Blue Bonnets: Advocates push for affordable housing community
Citizens join city officials to discuss what to do with site of former Montreal racetrack
Social housing proponents are advocating for the conversion of the old Blue Bonnets race track into a new, affordable neighbourhood.
The 43-acre race track near the Décarie Expressway has been sitting vacant since 2009 and control of the property has since been transferred from the province to the City of Montreal.
On Saturday, social housing advocates took part in talks on what to do with the property.
They say developers are focusing more on condos at the expense of rental properties and the need for government-funded affordable housing is growing.
"That's the only way we're going to get it, unfortunately, because the private market just isn't that interested in building rental housing anymore,” said Susan Fitch, a volunteer with the Project Genesis housing rights advocacy organization.
Affordable housing advocates say around 10,000 Côte-des-Neiges — Notre-Dame-de-Grâce households spend more than half their income on rent.
Jennifer Auchinleck of the Côte-des-Neiges Community Development Corporation told CBC News that Saturday’s discussion provided ample food for thought.
"How can we create a neighbourhood that's really good for families? What do we need for senior citizens? How can we organize the neighbourhood so youth feel really included and really involved? Really interesting discussions," she said.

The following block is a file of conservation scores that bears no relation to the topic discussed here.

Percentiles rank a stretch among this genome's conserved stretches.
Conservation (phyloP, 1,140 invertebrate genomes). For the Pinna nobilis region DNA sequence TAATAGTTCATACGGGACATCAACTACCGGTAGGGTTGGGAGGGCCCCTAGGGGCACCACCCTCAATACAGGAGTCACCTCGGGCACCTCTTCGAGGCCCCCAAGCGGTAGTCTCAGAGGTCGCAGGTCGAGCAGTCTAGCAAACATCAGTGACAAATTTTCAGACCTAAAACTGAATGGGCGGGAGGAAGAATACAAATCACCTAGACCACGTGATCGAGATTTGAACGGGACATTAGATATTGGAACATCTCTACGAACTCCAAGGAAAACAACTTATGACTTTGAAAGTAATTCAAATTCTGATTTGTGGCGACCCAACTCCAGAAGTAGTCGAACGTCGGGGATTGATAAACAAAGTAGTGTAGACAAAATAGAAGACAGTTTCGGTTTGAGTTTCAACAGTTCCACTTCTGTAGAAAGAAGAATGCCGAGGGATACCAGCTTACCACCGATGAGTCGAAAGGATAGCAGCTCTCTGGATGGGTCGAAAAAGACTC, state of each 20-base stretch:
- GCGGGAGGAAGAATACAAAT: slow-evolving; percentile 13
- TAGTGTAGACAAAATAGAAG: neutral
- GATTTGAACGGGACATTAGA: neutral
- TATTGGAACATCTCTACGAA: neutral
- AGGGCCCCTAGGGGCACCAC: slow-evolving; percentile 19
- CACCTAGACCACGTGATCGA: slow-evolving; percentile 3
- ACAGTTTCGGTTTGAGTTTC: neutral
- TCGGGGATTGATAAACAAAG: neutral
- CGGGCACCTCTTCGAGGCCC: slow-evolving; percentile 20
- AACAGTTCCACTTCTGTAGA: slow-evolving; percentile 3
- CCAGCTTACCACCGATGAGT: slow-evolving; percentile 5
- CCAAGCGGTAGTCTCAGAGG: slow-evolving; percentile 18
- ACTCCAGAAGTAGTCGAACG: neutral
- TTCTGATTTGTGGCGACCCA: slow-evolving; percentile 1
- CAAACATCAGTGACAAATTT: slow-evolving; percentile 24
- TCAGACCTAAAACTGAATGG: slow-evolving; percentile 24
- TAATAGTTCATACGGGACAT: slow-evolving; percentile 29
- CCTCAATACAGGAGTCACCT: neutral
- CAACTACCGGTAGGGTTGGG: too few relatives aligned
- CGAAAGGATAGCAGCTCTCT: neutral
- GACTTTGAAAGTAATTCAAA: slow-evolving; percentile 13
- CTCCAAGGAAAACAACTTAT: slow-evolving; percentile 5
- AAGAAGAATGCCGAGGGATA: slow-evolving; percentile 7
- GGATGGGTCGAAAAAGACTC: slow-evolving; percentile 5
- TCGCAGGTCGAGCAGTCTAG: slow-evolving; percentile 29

Borough Mayor Russell Copeman said there’s a long way to go before anything can be done with the Blue Bonnets land once the City of Montreal takes possession.
“Buildings have to be demolished. There are no sewers. There are no water mains, there are no streets. So we're looking at a horizon of maybe five, ten years down the road," he said.
In the meantime, advocates like Fitch and others will continue their campaign to see the City of Montreal put its money on affordable housing down at the old racetrack.
"I have a lot of memories of seeing the horse racing on television when I was a kid. People used to place their bets there, their dreams, you know, for a better life. Now we're doing that same thing again,” Fitch told CBC News.